She watched him chopping the top off his boiled egg, and spooning the contents out onto his freshly buttered ‘soldier’.
She’d told him soldiers were for dipping, and not to be used as undercarriage for the egg, but for the umpteenth time he’d responded that he liked his eggs firm, like his women.
‘Christ, you crack me up,’ she thought grimly, steeling herself against the slow creep of boredom and exasperation that threatened to engulf her these days.
He shook out the newspaper.
“Have you been reading this?” he asked, eyeing the less than pristine crease down the centrefold.
“I think it was the dog.” She was confident he would not be paying attention.
“It should be re-folded properly.”
“I’ll tell him,” she said, “but you know what he’s like.”
The clock struck eight.
“I’ll be a bit late tonight. Sales meeting. What are we having for dinner?” he said, shrugging himself into his jacket.
“Tagliatelle with toadstools, and stewed dandelion leaves with custard for dessert.”
“Excellent.” He kissed her cheek absently. “Go easy on the garlic will you, dear?”
When he’d gone, she finished clearing the table, and took another cup of coffee out into the garden where she lit a forbidden cigarette.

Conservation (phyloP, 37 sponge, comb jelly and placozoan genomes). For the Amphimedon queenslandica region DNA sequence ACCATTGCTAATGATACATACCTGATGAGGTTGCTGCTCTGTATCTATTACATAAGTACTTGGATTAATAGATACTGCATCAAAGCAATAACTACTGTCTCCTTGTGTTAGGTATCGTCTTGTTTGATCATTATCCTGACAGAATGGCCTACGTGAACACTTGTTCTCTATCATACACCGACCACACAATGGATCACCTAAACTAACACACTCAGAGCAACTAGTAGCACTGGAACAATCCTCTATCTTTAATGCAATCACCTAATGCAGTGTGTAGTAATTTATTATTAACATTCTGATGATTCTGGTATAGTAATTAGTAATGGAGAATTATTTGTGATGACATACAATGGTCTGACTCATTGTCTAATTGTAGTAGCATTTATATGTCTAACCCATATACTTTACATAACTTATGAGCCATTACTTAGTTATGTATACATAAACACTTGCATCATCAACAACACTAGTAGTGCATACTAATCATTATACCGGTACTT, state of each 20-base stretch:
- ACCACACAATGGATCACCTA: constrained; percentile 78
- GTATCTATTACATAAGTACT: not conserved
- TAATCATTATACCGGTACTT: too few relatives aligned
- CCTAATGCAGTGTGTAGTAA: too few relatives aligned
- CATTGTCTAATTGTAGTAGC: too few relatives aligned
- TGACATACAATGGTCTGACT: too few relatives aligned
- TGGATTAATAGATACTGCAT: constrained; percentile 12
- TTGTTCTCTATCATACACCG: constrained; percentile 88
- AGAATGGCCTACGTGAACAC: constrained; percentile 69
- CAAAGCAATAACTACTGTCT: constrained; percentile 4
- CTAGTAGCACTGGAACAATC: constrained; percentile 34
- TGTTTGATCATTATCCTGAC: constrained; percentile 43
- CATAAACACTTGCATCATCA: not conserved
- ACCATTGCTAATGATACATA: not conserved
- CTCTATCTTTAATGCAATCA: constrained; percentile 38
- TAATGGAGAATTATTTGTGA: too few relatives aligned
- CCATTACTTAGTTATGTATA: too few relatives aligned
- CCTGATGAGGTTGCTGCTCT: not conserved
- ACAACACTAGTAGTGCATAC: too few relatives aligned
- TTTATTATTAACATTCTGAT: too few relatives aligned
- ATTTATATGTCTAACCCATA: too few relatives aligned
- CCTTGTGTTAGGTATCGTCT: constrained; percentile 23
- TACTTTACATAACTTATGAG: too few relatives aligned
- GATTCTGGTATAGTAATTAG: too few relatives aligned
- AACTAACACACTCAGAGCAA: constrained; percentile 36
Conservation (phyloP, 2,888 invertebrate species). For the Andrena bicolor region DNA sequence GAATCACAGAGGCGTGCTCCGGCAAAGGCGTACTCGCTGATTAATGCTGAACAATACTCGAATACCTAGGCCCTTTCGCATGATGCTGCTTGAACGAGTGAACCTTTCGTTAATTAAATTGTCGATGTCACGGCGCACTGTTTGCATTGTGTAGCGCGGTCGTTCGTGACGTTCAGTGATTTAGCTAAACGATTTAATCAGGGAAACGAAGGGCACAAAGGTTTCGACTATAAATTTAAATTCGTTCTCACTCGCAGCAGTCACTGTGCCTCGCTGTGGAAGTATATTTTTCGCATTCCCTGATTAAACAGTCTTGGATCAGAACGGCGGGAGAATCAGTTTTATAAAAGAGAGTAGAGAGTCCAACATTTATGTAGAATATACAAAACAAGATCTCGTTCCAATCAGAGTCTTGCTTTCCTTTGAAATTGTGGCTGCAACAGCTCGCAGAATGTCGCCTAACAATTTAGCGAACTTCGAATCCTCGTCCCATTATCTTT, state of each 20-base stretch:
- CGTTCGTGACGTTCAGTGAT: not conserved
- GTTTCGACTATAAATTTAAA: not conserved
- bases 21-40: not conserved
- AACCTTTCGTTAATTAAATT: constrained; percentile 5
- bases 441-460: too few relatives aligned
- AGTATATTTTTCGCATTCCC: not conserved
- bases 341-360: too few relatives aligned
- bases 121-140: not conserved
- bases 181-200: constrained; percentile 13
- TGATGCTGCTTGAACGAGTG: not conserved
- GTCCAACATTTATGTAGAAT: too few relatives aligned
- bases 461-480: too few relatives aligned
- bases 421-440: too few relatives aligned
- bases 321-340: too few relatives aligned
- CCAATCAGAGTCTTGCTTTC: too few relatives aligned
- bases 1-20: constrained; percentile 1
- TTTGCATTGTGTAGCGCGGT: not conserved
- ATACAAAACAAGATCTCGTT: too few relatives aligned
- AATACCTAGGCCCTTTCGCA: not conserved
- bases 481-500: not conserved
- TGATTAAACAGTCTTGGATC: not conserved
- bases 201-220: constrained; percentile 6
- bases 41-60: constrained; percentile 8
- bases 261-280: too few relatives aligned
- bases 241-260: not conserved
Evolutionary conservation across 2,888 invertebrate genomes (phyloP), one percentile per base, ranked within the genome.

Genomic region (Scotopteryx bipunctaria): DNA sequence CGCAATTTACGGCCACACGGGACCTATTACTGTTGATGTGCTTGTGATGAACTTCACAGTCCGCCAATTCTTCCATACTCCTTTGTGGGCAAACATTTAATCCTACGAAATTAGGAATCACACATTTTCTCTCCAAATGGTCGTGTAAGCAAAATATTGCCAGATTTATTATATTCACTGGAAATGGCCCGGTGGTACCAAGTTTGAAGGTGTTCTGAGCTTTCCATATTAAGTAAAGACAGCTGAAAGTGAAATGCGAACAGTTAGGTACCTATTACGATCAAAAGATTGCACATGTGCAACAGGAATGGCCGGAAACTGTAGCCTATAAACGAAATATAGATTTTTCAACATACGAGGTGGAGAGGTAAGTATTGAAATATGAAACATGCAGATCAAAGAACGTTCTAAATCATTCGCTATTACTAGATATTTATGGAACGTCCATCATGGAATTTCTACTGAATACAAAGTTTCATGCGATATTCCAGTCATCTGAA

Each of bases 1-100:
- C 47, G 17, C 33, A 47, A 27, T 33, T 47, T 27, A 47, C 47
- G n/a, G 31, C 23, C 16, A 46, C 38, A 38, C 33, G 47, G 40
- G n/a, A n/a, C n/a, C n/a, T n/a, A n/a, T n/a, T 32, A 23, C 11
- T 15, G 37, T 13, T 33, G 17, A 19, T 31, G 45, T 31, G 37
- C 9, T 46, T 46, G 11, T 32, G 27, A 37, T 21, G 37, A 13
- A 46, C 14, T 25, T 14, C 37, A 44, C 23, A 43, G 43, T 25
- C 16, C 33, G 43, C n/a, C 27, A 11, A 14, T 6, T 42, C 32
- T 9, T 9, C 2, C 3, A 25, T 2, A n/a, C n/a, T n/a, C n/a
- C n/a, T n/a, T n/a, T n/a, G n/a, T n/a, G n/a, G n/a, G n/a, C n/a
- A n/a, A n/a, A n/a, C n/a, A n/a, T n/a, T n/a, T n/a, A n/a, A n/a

When, she wondered, did he ever get so boring?
What happened to the guy she married fifteen years ago, the one who kept her in stitches with his jokes, the man who could startle her with his perceptive observations about life in general?
Where was the spontaneous lover, the quicksilver intellect that had kept her on her toes?
She sighed, pulling out the ironing board and spent the next hour or so ironing his regulation white shirts, pressing his supposedly perma-creased slacks, pairing his uniform grey socks, and folding his comfortable cardigans.
Where were the denim jeans, the flip-flops, and the washed-out tee shirts these days, she wondered.
She took the ironed clothes upstairs and, searching for more hangers, she rummaged at the back of his wardrobe. There was an unfamiliar suit carrier hanging from the rail, and beneath it a small vanity case, unlike anything she had ever owned.
Extracting them, she investigated further, her jaw dropping in amazement.
It was almost eight when he let himself into the house. There was no sign of dinner being underway. He frowned.
He entered the dimly lit sitting room and jumped nervously when he saw her sitting in the corner, glass of wine in hand and a half smoked cigarette dangling from her fingers.
He sniffed and frowned.
“You know I don’t like……”
“Shut up,” she hissed. “Come here.”
He shifted uneasily in the doorway.
“I want to kiss you,” she said urgently.
He ran a finger round the inside his collar.
“Because dearest, for the first time in years, you actually interest me.”
He blinked at her.
“Don’t talk in riddles. Where’s my dinner?”
“Plenty of time for dinner later, dearest. Right now I’ve got something else in mind. See how I’ve dolled myself up for you?”
The dress did look familiar to him.
“I’ve got plans for us this evening,” she continued. “So I thought I’d wear your favourite dress.”
“I don’t understand,” he muttered, though he was beginning to think he did.
“Your favourite dress,” she drawled. “You naughty little boy.”